A medieval-tech desert city relies on a nearby subterranean lake for their water source. In lieu of employing thousands of slaves carrying pots up a long series of tunnels, could the intrepid desert settlers boil the lake water and force it through narrow tubes to the surface, where it is cooled, condensed, and collected?

I can think of at least three ways to generate the heat necessary.

1) A vast system of convex mirrors collects solar radiation (plentiful and cheap in the desert) and directs it down a series of tunnels to the lake's surface.

2) The desert-dwellers manipulate magma vents to boil the water.

3) The people have a contract with the local deity of magma, who allows them access to as much heat as they care to generate.

Would this be economical? Would the amount of heat needed to boil a lake (or sections of it) be ridiculously prohibitive? Is there any possible way to keep the water from cooling as it travels up the narrow tunnels? Would the steam arising form the tunnels make the ground surface on which the city sits unbearably hot? Any reason why these people shouldn't just dig wells to tap the lake?

Any other conceivable difficulties?

  • 2
    $\begingroup$ See this recent question: worldbuilding.stackexchange.com/questions/106235/… Babylon and other desert countries figured it out millennia ago. $\endgroup$
    – RonJohn
    Mar 12, 2018 at 21:26
  • $\begingroup$ I suggest moving the city to where the water is easy to access which is how it works in real life. $\endgroup$ Mar 12, 2018 at 21:27
  • $\begingroup$ Option #3 is definitely viable. $\endgroup$
    – Alexander
    Mar 12, 2018 at 21:39
  • $\begingroup$ What kind of subterranean lake are you thinking about? Is it an aquifer, that would be pressurized (and have a warm temperature already, compared to surface water), or is it like a lake within a cavern, which wouldn't be pressurized? Is this something the characters are going to explore, like spelunking? $\endgroup$ Mar 12, 2018 at 22:49
  • $\begingroup$ Well, if your subterranean water happens to be in Iceland, Yellowstone, or somewhere else where there are geysers :-) $\endgroup$
    – jamesqf
    Mar 13, 2018 at 1:35

3 Answers 3


Subterranean lakes are often pressurized. Perhaps they drill or otherwise fracture the rock to create a man-made spring. Even if it is unpressurized they could create a good old-fashioned well that makes use of the lake.

Even the smallest body of water would be prohibitively expensive to heat for a medieval tech society. Think of how much firewood it would take to boil a large cauldron of water then times that by a million or billion, depending on the size of the lake. Not to mention getting it to the underground lake, and funneling the smoke.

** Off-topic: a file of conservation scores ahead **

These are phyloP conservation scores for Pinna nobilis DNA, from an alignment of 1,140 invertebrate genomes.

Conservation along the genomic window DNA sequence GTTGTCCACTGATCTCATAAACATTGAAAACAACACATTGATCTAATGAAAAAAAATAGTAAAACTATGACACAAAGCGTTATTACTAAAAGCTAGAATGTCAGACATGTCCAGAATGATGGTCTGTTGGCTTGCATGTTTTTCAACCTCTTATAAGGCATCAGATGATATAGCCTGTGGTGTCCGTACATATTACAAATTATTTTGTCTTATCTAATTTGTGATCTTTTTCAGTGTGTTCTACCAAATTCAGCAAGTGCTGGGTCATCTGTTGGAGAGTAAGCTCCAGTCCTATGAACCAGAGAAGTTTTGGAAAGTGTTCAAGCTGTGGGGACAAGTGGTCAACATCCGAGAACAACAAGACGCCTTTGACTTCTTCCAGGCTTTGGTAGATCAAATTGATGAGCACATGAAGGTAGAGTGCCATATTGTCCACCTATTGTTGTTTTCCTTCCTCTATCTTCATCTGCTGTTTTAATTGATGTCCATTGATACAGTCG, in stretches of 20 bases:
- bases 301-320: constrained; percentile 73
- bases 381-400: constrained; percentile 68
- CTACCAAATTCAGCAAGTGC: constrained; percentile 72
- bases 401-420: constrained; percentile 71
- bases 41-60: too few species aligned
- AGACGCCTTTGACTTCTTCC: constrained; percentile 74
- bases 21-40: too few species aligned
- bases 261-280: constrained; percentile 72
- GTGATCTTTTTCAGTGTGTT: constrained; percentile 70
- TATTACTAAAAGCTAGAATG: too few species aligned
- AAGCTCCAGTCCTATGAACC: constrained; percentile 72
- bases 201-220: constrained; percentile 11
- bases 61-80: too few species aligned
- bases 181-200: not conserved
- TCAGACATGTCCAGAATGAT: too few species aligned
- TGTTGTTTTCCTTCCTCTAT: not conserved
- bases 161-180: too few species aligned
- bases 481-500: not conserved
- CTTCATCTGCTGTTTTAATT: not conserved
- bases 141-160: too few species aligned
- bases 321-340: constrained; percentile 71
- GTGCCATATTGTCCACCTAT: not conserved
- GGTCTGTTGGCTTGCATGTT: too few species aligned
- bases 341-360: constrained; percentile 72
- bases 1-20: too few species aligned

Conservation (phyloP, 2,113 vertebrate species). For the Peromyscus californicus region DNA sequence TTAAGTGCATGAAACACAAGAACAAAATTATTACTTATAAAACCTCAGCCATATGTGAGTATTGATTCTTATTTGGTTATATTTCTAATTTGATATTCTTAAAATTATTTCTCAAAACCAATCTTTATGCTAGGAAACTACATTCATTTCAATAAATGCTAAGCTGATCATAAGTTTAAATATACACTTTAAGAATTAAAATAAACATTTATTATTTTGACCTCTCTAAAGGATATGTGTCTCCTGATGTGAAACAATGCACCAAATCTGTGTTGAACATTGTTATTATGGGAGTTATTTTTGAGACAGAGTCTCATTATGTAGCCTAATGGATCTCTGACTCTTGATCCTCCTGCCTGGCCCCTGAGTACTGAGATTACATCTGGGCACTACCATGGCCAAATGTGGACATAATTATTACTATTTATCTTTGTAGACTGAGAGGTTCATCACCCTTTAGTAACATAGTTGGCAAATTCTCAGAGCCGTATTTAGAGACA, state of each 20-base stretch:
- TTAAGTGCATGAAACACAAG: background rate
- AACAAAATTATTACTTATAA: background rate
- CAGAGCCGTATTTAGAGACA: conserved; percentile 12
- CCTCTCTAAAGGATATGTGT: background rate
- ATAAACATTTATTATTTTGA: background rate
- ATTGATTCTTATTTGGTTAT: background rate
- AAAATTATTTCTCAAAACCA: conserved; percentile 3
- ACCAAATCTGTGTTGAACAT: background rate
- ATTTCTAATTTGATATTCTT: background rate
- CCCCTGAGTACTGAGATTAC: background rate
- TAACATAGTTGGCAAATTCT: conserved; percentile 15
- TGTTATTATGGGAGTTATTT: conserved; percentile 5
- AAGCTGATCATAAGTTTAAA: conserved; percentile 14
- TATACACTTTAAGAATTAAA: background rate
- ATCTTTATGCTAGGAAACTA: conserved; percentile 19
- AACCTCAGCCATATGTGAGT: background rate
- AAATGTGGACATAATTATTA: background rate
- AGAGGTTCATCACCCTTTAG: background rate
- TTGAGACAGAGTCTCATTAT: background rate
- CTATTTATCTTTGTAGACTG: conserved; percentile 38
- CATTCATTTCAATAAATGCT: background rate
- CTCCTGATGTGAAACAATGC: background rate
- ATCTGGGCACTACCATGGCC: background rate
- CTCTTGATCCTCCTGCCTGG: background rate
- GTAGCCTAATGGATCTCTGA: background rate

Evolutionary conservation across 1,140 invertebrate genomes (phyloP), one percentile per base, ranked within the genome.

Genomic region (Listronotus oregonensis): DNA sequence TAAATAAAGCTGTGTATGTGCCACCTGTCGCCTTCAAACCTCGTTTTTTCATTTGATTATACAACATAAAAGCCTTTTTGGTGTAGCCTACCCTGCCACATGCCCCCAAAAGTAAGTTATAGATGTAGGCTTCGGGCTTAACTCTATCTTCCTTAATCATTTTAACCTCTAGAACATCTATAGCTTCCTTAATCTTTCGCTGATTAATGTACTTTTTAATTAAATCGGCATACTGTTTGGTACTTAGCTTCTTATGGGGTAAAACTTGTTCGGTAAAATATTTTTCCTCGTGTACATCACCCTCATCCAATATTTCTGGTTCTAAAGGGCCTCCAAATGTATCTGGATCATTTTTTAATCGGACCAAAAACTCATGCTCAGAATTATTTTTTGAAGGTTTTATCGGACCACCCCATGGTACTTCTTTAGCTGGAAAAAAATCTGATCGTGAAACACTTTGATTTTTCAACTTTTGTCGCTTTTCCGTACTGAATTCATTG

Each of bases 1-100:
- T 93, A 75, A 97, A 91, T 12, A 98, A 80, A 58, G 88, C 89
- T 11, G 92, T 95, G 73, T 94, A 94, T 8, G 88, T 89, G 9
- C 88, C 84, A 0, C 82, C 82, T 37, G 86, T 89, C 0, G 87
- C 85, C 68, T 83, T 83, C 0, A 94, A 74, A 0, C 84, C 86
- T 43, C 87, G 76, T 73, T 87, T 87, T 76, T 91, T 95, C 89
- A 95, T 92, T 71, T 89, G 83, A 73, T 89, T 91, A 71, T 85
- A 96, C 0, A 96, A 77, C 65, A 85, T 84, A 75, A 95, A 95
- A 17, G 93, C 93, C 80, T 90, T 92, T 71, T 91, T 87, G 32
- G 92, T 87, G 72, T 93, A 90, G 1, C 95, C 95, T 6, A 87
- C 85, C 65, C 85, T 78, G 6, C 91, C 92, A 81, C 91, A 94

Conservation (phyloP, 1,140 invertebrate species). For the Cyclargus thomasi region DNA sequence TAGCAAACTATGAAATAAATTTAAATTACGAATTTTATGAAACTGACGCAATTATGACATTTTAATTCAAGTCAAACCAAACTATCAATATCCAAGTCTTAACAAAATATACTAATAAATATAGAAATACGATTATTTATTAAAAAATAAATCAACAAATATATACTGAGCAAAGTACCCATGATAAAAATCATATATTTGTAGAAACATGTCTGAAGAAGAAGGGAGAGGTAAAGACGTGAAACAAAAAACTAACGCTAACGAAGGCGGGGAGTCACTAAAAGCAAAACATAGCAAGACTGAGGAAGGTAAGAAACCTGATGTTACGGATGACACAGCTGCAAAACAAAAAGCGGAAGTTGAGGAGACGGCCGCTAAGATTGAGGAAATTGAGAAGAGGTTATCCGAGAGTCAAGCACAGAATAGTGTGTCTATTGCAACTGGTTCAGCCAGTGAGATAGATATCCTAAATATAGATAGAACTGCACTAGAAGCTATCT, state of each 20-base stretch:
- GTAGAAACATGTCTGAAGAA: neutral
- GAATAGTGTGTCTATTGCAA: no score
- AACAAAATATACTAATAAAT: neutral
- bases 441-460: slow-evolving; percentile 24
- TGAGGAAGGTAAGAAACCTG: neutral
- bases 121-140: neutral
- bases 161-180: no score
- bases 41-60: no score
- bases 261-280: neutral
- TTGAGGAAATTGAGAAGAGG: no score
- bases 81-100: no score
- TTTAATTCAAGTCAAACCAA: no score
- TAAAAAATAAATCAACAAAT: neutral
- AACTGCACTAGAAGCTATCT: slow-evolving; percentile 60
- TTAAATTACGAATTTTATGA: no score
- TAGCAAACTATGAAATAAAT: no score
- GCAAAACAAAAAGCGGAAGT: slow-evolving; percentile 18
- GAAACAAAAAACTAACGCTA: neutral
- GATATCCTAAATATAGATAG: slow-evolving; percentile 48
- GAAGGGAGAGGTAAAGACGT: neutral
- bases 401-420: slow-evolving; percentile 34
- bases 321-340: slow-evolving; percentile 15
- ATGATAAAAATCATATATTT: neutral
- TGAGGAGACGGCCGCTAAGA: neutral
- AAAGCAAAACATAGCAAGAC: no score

• 1
    $\begingroup$ In addition to that, it is not only the water that you have to heat up. As water steam rises it will become progressively colder because of heat transfer to the "tubes" and the matter around the tubes. Unless the tubes are very well insulated you are going to waste a lot of energy heating the entire terrain around the tubes. $\endgroup$
    – SJuan76
    Mar 12, 2018 at 21:44

You're over-complicating things. Turning water to steam and condensing it elsewhere is an attempt to use a distillation setup as a source of mechanical motion. While it's entirely possible to move water this way the vast majority of the energy is going to be wasted turning every unit of water to steam and back.

It's going to be much more energy efficient to have steam powered water wheels, or pumps to move the water than to rely solely on distillation.

  • $\begingroup$ While this is true enough it may be too optimistic about low-tech steam engines. Efficient steam-power is hard without precision manufacturing. Hero of Alexadria's steam engine was a toy that required more labor to haul wood than at could have produced even with a efficient gear-box (which also wasn't available). $\endgroup$ Mar 12, 2018 at 21:55
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    $\begingroup$ @dmckee There were already human and animal powered pump systems in use but the OP seems pretty set on using a subterranean heat source to power it. $\endgroup$
    – sphennings
    Mar 12, 2018 at 21:57
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    $\begingroup$ Moving water up out of mines was one of the earliest applications of steam engines. en.wikipedia.org/wiki/Cornish_engine There is no reason you could not make the steam from geothermal heat. $\endgroup$
    – Willk
    Mar 13, 2018 at 15:06

Sure you could.

A scheme exactly like this was my answer to this question, linked here: A way of getting the water to the top of the tall building without electricity?. In this scheme solar power is used and the water is moved up a pipe as steam. The pressure of the new hot steam at the bottom will keep the steam above it moving up the pipe. Insulate your pipe!

We are used to prioritizing the energy costs of doing any work. But if heat energy can be had for very cheap (e.g. geothermal) then you could move the water with no moving parts - just a boiler, a pipe and a radiator. You would need to condense the steam back to liquid with a radiator topside, as in the linked answer.

Boiling the water might serve double duty. Suppose your subterranean water was super salty or full of biological contaminants. Distilling water is a great way to get the water away from the solutes and your steam scheme would be distilling the water.


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